The New Haven Police Department will form a new shootings task force aimed at investigating and cracking down on shootings in the Elm City.

With the help of two inspectors from the State’s Attorney’s Office, the new squad will set up shop on the third floor of the NHPD’s Union Avenue headquarters, where they will revisit unsolved non fatal shootings and work toward prosecuting offenders. The new unit, modeled on a similar squad formed last July in the Hartford Police Department, is the NHPD’s response to the unsettling number of unsolved shootings last year.

“There were 133 shootings last year, but that’s not the shocking number,” said Mayor John DeStefano Jr. in the State of the City address he delivered Monday night. “The shocking number is that only 27 were solved.”

Led by Michael Sullivan, a former New Britain police officer, and Joe Howard, a former NHPD officer, the new unit will have seven or eight members, with some additional officers assigned on a temporary basis, NHPD Chief Dean Esserman said. NHPD spokesman David Hartman said the members of the new team have not yet been selected.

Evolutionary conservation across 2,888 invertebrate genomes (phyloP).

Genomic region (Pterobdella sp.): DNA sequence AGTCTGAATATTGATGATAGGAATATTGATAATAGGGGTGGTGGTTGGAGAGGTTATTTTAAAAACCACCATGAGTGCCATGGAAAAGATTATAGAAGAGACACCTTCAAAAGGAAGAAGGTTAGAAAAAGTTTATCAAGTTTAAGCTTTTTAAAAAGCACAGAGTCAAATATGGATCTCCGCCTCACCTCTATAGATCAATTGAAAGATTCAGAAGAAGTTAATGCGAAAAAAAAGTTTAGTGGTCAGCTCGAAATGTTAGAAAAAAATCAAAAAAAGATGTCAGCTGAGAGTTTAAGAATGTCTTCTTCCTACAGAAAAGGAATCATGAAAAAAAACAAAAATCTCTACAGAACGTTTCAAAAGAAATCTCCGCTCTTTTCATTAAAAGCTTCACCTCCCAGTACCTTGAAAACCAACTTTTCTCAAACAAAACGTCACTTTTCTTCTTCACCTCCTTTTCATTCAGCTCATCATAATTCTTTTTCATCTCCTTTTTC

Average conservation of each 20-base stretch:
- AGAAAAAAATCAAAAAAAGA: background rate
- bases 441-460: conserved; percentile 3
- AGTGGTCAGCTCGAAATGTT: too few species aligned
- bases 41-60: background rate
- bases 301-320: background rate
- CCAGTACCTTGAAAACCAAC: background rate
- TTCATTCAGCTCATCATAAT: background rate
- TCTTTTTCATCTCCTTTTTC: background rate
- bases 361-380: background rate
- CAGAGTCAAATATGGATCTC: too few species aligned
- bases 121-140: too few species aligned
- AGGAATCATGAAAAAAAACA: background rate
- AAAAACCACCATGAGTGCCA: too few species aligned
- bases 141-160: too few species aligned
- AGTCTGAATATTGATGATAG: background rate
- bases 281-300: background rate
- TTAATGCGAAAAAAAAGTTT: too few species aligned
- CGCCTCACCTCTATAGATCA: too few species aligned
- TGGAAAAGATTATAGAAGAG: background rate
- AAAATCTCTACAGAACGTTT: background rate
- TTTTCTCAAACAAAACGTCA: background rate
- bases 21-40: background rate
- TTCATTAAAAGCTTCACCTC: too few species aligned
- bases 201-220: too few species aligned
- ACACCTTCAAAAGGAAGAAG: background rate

In addition to NHPD officers, the task force will include representatives from the stateBureau of Alcohol, Tobacco, Firearms and Explosives and the Department of Correction. Kevin Doyle, a prosecutor from the New Haven State’s Attorney’s Office, will prosecute shooting cases handled by the unit.

The new task force is modeled on the Hartford Police Department’s “Shooting Team,” whichbegan operation last July and made 42 felony weapon-related arrests in its first three months.

“The work of the Hartford Shooting Team has been nothing less than exemplary,” Hartford Mayor Pedro Segarra said in an Aug. 31 press release announcing eight arrests. “Investigations spanning cold cases, shootings and possession of illegal firearms possession are being closed by arrest and sent to the State’s Attorney for prosecution, clearly sending the message that those who choose to act violently will be caught and prosecuted to the fullest extent of the law.”

The new unit will will help combat recidivism, since many shooting perpetrators are not first-time offenders and are likely to commit repeat offenses if not caught, Sullivan told the New Haven Register on Feb. 1. The new shootings unit will focus on the “small nucleus” of offenders and work with prosecutors to “keep them locked up,” he added.

DeStefano and other city officials repeatedly stressed last year that around 70 percent of New Haven’s crime comes from either the narcotics trade or the prison re-entry population, highlighting the need to target potential repeat offenders.

The NHPD’s Major Crimes Unit — which formerly handled the shooting cases that the new task force will take on — will continue investigating homicides and other particularly serious crimes, said Hartman.